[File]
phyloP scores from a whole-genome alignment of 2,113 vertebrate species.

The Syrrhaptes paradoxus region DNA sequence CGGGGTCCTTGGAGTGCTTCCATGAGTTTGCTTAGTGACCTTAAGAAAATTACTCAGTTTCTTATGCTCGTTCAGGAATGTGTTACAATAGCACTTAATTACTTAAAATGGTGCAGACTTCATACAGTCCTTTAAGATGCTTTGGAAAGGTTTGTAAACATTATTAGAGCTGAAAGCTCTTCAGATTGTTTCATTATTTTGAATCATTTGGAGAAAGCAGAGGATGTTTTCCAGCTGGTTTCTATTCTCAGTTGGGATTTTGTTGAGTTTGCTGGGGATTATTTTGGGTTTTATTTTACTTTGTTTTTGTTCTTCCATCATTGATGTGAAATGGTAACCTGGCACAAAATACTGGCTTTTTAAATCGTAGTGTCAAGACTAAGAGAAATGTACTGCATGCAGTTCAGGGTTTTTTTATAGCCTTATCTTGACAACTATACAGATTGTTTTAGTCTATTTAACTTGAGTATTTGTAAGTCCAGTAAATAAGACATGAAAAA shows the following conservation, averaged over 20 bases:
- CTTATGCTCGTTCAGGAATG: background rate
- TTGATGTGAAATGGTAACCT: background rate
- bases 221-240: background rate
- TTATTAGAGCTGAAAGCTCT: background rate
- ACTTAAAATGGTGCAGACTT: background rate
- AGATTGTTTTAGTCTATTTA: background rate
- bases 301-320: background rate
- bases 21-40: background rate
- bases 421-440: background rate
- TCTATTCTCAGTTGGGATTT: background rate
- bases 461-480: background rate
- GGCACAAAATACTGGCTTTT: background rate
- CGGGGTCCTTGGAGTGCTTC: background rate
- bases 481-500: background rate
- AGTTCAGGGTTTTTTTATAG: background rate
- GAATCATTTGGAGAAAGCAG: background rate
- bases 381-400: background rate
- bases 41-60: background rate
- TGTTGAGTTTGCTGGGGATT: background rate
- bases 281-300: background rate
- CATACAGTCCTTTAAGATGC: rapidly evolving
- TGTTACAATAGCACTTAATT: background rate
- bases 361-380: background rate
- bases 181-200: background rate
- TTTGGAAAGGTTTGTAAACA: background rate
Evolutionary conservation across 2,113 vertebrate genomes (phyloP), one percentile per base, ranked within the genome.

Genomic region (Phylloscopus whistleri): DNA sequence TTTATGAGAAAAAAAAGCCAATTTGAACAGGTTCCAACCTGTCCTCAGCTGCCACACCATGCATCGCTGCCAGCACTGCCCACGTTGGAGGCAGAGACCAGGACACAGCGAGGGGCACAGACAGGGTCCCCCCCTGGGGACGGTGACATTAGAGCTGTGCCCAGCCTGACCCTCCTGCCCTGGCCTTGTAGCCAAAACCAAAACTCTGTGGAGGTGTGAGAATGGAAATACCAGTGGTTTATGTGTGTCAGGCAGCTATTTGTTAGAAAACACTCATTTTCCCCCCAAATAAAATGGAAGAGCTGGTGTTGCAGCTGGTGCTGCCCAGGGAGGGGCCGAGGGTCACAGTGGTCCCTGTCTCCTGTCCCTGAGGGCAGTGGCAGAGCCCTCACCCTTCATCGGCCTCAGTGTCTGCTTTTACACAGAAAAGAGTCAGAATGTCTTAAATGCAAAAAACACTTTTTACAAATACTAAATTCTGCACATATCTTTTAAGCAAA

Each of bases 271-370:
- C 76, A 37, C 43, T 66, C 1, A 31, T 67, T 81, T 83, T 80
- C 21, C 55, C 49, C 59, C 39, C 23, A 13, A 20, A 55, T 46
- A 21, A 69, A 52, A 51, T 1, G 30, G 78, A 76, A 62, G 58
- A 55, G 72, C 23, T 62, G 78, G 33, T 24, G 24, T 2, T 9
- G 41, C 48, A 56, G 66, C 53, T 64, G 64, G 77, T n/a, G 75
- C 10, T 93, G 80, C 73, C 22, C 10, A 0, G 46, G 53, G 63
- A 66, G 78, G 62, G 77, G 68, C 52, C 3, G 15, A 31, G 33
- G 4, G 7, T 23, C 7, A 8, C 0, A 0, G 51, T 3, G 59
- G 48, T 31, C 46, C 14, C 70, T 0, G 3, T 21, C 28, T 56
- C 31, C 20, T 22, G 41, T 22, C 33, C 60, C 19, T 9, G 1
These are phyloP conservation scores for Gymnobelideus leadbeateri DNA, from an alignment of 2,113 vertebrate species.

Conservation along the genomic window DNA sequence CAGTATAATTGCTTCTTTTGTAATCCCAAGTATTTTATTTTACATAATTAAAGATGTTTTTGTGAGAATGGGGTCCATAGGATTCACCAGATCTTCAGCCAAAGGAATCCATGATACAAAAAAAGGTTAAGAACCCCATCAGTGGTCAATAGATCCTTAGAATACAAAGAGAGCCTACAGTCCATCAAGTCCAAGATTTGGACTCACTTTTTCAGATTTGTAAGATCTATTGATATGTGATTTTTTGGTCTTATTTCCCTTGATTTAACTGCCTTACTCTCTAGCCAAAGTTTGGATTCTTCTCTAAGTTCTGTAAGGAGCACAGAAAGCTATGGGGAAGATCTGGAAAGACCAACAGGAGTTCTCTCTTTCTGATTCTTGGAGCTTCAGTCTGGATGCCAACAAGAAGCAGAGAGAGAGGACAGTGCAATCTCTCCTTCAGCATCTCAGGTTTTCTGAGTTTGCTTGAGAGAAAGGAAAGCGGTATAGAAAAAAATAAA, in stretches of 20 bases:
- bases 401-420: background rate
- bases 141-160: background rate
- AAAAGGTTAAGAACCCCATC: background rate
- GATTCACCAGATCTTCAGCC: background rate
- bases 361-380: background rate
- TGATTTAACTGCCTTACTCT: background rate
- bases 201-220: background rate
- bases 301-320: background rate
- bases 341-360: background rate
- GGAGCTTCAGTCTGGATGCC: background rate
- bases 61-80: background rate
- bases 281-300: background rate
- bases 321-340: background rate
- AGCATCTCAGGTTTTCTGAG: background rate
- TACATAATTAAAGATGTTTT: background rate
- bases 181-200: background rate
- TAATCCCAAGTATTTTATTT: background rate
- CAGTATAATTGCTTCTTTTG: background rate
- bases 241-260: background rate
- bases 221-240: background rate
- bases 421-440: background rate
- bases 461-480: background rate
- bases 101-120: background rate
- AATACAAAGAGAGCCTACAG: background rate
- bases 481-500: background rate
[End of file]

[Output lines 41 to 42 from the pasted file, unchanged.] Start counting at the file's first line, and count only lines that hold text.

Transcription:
These are phyloP conservation scores for Gymnobelideus leadbeateri DNA, from an alignment of 2,113 vertebrate species.

Conservation along the genomic window DNA sequence CAGTATAATTGCTTCTTTTGTAATCCCAAGTATTTTATTTTACATAATTAAAGATGTTTTTGTGAGAATGGGGTCCATAGGATTCACCAGATCTTCAGCCAAAGGAATCCATGATACAAAAAAAGGTTAAGAACCCCATCAGTGGTCAATAGATCCTTAGAATACAAAGAGAGCCTACAGTCCATCAAGTCCAAGATTTGGACTCACTTTTTCAGATTTGTAAGATCTATTGATATGTGATTTTTTGGTCTTATTTCCCTTGATTTAACTGCCTTACTCTCTAGCCAAAGTTTGGATTCTTCTCTAAGTTCTGTAAGGAGCACAGAAAGCTATGGGGAAGATCTGGAAAGACCAACAGGAGTTCTCTCTTTCTGATTCTTGGAGCTTCAGTCTGGATGCCAACAAGAAGCAGAGAGAGAGGACAGTGCAATCTCTCCTTCAGCATCTCAGGTTTTCTGAGTTTGCTTGAGAGAAAGGAAAGCGGTATAGAAAAAAATAAA, in stretches of 20 bases: